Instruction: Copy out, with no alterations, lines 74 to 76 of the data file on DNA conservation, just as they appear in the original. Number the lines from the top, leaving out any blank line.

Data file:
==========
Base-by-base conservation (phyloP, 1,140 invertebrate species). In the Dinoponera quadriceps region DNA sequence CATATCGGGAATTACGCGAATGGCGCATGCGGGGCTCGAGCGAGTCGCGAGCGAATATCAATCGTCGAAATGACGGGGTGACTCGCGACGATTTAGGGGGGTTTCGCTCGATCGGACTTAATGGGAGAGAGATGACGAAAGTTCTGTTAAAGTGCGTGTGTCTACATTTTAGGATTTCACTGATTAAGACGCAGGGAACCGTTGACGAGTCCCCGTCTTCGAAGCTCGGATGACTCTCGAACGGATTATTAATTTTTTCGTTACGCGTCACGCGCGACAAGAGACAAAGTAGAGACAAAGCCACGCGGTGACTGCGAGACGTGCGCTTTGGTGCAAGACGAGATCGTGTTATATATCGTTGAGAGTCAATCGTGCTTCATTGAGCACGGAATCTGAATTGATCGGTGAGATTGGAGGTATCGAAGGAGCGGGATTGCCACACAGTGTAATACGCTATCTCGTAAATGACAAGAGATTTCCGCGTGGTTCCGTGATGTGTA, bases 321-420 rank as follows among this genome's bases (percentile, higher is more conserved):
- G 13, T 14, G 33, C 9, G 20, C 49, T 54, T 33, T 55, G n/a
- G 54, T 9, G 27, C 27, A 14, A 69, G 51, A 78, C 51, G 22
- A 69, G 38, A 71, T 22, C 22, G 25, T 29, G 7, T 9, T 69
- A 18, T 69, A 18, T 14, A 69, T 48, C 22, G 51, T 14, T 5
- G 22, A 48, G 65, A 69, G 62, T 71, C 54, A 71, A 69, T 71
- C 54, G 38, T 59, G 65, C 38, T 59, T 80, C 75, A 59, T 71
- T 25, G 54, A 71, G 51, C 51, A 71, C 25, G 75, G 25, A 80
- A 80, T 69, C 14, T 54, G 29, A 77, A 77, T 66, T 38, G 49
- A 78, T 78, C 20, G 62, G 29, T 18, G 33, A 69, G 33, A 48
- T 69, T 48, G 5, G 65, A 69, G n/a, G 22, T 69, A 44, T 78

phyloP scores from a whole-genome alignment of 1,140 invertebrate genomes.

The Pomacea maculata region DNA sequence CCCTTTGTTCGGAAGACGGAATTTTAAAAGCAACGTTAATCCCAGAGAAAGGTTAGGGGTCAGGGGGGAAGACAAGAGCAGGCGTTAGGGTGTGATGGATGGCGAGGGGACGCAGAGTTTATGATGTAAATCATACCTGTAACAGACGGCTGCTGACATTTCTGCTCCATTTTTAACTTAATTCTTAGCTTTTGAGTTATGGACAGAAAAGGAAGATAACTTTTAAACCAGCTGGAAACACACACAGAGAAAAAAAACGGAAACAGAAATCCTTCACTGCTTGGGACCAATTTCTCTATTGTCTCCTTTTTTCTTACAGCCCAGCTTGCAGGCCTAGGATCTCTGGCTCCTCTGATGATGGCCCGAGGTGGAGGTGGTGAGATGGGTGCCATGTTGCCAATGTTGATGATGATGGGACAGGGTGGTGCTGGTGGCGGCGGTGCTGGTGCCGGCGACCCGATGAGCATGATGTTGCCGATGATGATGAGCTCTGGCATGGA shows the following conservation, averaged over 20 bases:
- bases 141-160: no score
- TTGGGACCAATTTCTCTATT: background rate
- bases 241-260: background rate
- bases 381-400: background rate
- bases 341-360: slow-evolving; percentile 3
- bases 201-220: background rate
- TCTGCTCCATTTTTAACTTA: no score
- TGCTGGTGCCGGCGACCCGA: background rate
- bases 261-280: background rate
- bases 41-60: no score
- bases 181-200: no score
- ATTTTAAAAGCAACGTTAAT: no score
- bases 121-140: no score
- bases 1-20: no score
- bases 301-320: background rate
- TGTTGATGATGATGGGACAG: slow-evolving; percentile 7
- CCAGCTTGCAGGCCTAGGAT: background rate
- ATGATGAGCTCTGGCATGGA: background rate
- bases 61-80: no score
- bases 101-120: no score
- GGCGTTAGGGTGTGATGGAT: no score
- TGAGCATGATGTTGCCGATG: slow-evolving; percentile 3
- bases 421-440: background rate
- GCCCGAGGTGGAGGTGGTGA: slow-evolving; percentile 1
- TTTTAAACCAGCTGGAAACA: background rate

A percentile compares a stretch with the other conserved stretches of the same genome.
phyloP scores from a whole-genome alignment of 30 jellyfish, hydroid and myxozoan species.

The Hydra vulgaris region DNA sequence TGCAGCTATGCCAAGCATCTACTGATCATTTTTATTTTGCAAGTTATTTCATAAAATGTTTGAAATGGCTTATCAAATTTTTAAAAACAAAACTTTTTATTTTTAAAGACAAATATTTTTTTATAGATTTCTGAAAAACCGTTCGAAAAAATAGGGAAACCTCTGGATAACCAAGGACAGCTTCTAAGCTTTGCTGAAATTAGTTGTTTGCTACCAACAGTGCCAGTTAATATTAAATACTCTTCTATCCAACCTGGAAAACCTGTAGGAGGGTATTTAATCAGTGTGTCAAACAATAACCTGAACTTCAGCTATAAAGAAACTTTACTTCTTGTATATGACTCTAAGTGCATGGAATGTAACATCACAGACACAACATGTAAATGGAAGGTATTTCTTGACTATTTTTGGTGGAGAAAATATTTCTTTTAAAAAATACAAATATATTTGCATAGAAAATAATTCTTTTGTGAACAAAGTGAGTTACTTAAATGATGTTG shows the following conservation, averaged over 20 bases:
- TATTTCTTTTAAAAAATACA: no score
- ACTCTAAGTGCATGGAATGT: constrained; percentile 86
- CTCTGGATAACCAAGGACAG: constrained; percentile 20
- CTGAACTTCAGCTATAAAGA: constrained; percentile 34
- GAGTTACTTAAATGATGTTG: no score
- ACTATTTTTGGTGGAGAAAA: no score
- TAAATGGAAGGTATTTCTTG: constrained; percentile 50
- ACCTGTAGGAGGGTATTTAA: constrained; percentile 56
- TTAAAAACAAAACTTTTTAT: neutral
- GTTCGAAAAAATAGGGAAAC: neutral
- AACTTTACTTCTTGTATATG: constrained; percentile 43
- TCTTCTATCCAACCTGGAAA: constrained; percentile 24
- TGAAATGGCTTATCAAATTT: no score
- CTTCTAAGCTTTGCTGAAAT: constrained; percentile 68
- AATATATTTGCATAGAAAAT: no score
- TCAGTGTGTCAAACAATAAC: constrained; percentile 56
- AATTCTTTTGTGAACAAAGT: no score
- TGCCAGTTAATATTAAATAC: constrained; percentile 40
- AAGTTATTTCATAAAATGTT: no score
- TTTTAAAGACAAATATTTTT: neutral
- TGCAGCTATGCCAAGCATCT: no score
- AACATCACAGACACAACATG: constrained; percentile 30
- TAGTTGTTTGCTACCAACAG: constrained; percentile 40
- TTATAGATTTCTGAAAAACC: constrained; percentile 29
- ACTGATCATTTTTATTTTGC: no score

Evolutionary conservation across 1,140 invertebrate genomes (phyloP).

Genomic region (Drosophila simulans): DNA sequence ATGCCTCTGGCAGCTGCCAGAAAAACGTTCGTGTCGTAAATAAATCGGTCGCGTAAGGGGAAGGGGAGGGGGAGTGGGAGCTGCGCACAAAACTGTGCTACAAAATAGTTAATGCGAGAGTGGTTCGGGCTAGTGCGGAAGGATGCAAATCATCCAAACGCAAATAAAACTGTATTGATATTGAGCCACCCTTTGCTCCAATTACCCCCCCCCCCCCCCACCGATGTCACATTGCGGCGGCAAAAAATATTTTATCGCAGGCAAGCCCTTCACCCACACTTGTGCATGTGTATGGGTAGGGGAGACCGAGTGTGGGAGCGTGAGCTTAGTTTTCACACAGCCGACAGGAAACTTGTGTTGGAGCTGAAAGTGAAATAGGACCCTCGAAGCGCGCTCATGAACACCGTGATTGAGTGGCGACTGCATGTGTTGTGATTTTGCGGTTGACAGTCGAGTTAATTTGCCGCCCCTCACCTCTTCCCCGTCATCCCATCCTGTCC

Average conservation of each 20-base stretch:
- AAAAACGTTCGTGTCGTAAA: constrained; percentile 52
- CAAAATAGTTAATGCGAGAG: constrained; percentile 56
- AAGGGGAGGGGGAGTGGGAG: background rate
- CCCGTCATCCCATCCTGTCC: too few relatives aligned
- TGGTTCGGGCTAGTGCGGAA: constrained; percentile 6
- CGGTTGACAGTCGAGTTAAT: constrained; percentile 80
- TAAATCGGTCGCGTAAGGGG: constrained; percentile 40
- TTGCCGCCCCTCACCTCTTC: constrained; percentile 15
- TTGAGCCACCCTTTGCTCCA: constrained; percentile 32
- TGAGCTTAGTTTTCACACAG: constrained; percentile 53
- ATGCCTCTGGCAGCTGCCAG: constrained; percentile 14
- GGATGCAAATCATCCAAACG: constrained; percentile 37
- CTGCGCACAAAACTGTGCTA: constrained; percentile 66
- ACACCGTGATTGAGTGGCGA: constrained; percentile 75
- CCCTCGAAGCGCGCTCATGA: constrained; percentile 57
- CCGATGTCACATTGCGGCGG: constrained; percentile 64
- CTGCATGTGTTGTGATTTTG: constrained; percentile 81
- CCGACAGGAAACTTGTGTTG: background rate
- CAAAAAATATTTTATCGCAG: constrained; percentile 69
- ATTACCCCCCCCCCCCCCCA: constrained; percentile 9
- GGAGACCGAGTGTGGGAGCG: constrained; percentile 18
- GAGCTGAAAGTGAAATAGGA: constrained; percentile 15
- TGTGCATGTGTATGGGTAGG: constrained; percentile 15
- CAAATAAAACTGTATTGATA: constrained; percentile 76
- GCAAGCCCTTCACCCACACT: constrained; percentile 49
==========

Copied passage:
- TGGTTCGGGCTAGTGCGGAA: constrained; percentile 6
- CGGTTGACAGTCGAGTTAAT: constrained; percentile 80
- TAAATCGGTCGCGTAAGGGG: constrained; percentile 40